The Truth about “Truth Hurts” On April 11th, 2017, we wrote a song called “Healthy” w/ Lizzo, Jesse St John, and Yves Rothman at our studio. “I just took a DNA test turns out I’m 100% that bitch” was taken from “Healthy” and used in “Truth Hurts”. We were never contacted about being credited for the use of the parts of “Healthy” (melody, lyrics, and chords) that appear in “Truth Hurts”. After reaching out to Ricky Reed and Lizzo’s team about fixing it, we put the song in dispute in 2017 when it came out. We’ve tried to sort this out quietly for the last two years, only asking for 5% each but were shutdown every time. Coming forward publicly to family, friends, artists, and colleagues seems to be the only way at this point in relieving some of our emotional distress caused by this. The last thing we want to do is throw any negativity toward Lizzo’s momentum and movement as a cultural figure. If we believe in what she’s preaching, believing in ourselves & our own voices is something we thought she’d understand. Shout out to the singer Mina Lioness ( @minalioness ) for tweeting “I just did a DNA test turns out I’m 100% that bitch”. A meme of that came up in our writing session & inspired the lyric and melody we wrote together. If Ricky and Lizzo’s team decide to settle this dispute with us, we would like to share some of the proceeds with Mina for her influence on Healthy. The clip below shows a video & photos from the day we wrote “Healthy” along with the comparisons between the two works. All the Love, Justin & Jeremiah Raisen #lizzo #truthhurts #healthy #billboard
In the caption that begins with “The Truth about ‘Truth Hurts,'” the Raisens claim that they were never contacted about being credited for the use of “Healthy,” and believe that coming out to the public is the only way to have the situtation rectified. But, maybe it got lost in their DMs?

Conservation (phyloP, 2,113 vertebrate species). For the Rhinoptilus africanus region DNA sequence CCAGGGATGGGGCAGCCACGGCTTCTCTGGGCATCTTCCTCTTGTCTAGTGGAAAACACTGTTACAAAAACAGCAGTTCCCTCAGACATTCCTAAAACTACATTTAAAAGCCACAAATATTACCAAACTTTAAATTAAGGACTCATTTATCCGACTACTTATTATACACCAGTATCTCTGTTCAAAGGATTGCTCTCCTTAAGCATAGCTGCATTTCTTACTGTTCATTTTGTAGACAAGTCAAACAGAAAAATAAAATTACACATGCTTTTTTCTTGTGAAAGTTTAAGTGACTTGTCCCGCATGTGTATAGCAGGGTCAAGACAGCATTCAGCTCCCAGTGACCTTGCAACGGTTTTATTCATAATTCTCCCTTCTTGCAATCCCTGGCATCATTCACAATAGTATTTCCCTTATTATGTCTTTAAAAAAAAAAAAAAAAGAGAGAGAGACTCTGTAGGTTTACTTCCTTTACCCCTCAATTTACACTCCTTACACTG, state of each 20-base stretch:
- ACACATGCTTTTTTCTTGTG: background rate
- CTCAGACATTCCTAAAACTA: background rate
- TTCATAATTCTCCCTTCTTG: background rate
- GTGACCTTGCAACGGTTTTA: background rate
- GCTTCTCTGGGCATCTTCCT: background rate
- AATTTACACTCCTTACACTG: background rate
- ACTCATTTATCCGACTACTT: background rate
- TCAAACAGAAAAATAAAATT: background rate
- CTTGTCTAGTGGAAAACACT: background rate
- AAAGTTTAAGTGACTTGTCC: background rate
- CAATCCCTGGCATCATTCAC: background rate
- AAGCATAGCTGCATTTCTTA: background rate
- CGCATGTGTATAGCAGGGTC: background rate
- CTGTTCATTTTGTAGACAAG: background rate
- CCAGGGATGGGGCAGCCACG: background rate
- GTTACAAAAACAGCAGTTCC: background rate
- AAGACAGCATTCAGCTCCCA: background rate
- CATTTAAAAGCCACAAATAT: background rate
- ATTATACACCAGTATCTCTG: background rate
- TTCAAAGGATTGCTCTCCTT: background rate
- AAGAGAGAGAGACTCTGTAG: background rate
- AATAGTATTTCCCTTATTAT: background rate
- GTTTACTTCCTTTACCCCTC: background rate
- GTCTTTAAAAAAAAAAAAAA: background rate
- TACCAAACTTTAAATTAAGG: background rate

“The last thing we want to do is throw any negativity toward Lizzo’s momentum and movement as a cultural figure,” the brothers wrote. “If we believe in what she’s preaching, believing in ourselves & our own voices is something we thought she’d understand.” TBH, no matter how much Lizzo preaches believing in oneself, it’s maybe a stretch to believe she’d be *super* understanding about being put on blast.
OK, but who is Cece Peniston and why is she coming for “Juice?”
As if this debacle wasn’t messy enough already, Lizzo faced another plagiarism accusation on October 17 when singer Cece Peniston accused the “‘Cause I Love You” singer of copyright infringement over her hit song “Juice.” Taking to Instagram, Peniston, best known for her 1992 hit “Finally,” posted a side-by-side comparison of Lizzo’s “Juice” and her own “Finally,” writing: “@bendaworld sent me this video and this is a clear example of #copyrightinfringement Cece Peniston versus @lizzobeeating y’all check this out and btw I love her .”
View this post on Instagram
@bendaworld sent me this video and this is a clear example of #copyrightinfringement Cece Peniston versus @lizzobeeating y’all check this out and btw I love her music #tbt #juice #absolutvodka #finally #thetea #royalties #atlanticrecords #umpg #lizzo #lizzojuice #intellectualproperty …video contains footage from @absolute_vodka
Peniston’s main gripe appears to be with the ad-lib “ya-ya-ee, ya-ya-ee” in the chorus.
Both songs are undoubtedly bops, but TBQH, Peniston might as well be an astronaut—because, as one social media follower commented, the reach of her allegation is out of this world. First of all, can we even tell that what Peniston is singing *is* the now-infamous “ya-ya-ee?” She’s pretty much pulling a Selena Gomez whisper-sing.
“It’s entirely subjective,” Toronto-based entertainment lawyer Julie MacDonell says of cases of copyright infringement. While she says that experts would typically have some way to measure or break down songs with similarities, should cases of copyright infringement go to court, actually deciding whether or not a song sounds similar enough to be considered plagiarized is pretty hard. “It’s pretty subjective,” MacDonell reiterates, “[because] you’re listening to one [song], then you listen to the other, and then you go back and listen to the first [song] and then you kind of say, ‘You know what? Yes, to me it’s too similar,’ so it’s not something where there’s a strict guideline to it to be honest.” Typically, she says, these kinds of cases are settled in court.